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Low Culture 17: The Last Of Us & The Unprecedented Dramatisation Of Violence
Ross McIndoe , August 27th, 2020 07:55

Back in the days when terrifying viral pandemics were still confined to the fiction section, says Ross McIndo, The Last Of Us found a way to tug at our heartstrings while it clawed at our insides. Contains spoilers Screengrabs courtesy of Naughty Dog

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In the pop cultural world, we seem to find ourselves having a lot of the same arguments over and over again. High-brow versus low-brow. Separating the art from the artist. Violence in videogames. The latter has been going on for decades. Recent years have been mercifully free of the more hysterical takes which aimed to link violent videogames directly to real-life atrocities but exactly how violence functions within our most interactive medium, what it taps into and what this means, still remains very much open to discussion.

For a taste of just how cyclical things can be, take the upset that was caused by the brutal teaser trailer for The Last Of Us: Part Two. Julia Alexander at Polygon wrote a smart piece about the problematic nature of the trailer’s context-less depiction of extreme violence (which shows a woman being gruesomely tortured), and the troubling trend of it as a marketing tactic.

What’s particularly interesting is that, when the first game appeared at E3 back in 2012, almost exactly the same concerns were raised. And Naughty Dog’s dystopian tale saw a wizened survivor named Joel trying to lead a young girl named Ellie to safety in a world ravaged by a parasitic fungi that turns people into monsters. It arrived with a bang, announcing itself to the world through a grisly trailer in which Joel dispatched a series of human foes messily. Reports from the convention attest that the crowd went wild at the bloody spectacle, although some critics seemed a little unsettled by the game’s apparent fetishisation of violence.

In both cases, context is key. Both games were introduced to the world through scenes that showed impressively realistic figures hacking, slashing and blasting away at each other while giving away nothing of the greater narrative in which the scene was taking place. While this was no doubt done to keep as much plot under wraps as possible, it also had the effect of dislodging the brutal encounters on show from any greater meaning. They were reduced to a series of impressively well-rendered wet thuds and red splatters.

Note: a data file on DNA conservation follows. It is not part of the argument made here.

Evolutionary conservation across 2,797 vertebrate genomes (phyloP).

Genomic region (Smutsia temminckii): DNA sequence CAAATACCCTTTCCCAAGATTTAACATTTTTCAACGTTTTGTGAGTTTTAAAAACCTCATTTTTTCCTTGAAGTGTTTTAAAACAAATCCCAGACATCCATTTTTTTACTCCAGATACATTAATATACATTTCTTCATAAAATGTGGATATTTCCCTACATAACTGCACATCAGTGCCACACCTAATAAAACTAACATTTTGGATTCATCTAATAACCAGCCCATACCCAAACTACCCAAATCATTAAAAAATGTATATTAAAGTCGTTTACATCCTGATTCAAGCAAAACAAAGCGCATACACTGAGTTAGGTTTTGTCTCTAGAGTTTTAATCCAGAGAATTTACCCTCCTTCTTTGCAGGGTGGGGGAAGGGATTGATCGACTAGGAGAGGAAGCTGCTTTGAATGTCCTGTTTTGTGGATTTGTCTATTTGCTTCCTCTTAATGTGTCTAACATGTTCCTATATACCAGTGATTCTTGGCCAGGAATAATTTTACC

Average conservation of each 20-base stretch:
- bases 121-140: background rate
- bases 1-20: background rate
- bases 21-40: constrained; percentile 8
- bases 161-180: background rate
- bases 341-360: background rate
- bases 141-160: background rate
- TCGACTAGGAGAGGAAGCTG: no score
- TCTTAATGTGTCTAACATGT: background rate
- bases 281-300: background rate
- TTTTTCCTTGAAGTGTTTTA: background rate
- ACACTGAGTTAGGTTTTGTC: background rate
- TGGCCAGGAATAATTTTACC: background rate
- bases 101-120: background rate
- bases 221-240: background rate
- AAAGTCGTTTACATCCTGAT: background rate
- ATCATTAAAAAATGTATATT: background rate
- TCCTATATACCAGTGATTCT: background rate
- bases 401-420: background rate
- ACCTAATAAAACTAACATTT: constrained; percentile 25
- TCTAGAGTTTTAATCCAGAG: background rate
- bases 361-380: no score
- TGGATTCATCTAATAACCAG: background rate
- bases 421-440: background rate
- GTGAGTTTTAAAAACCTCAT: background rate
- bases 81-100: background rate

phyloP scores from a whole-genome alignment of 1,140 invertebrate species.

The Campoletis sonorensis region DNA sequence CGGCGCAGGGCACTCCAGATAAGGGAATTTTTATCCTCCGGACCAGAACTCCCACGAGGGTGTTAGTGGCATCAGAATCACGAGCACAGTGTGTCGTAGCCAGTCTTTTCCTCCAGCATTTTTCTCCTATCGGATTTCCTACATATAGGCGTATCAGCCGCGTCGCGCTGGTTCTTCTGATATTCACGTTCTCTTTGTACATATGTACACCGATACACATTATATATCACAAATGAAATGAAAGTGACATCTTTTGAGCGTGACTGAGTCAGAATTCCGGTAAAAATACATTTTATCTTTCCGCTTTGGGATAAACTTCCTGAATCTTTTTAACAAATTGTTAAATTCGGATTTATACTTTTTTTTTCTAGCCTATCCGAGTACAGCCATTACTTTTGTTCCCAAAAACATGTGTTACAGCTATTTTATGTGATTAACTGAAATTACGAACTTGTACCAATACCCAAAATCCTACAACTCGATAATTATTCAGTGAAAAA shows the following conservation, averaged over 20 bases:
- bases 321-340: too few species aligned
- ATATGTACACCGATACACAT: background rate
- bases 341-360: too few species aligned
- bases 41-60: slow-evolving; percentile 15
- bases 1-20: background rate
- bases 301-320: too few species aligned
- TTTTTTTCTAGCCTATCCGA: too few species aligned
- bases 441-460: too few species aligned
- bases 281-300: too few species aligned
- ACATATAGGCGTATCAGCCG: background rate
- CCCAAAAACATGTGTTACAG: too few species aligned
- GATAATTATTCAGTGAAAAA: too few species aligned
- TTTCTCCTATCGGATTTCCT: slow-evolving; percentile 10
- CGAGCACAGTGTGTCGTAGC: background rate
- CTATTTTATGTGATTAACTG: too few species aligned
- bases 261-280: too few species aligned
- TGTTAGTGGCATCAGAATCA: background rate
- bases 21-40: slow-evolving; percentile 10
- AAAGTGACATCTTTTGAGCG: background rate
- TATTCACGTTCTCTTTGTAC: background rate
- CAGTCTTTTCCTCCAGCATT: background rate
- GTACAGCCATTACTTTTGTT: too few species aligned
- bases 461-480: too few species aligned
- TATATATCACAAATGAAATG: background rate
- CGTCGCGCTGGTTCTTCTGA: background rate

If there is no context to the violence, then the violence itself must be the point. And a room full of people cheering to the sight of a shotgun blast is a little unsettling. What’s ironic is that, when The Last Of Us finally arrived in full, it revealed a game which is fundamentally designed to interrogate this impulse. Any seasoned gamer will probably have had the following experience at some point – you’re sitting there, whiling away an afternoon by slicing through a horde of digital goons when someone walks into the room and asks you why you enjoy this. Why it’s so fun to pretend to kill a bunch of people.

It can be kind of a stumper. Especially if you’ve been playing violent videogames for most of your conscious life. Mowing down enemies just becomes second nature - a crosshair appears in the middle of your screen and you move it over to the middle of someone’s skull.

In one sense, violence in videogames is fun for the same reason that action movies are. Conflict is the fuel of any engaging drama and a fight scene is conflict boiled down to its most essential, high stakes form. However, given the interactive nature of gaming, it’s easy to see why questions have been asked about the psychological effects of living out mass murder fantasies for your evening’s entertainment.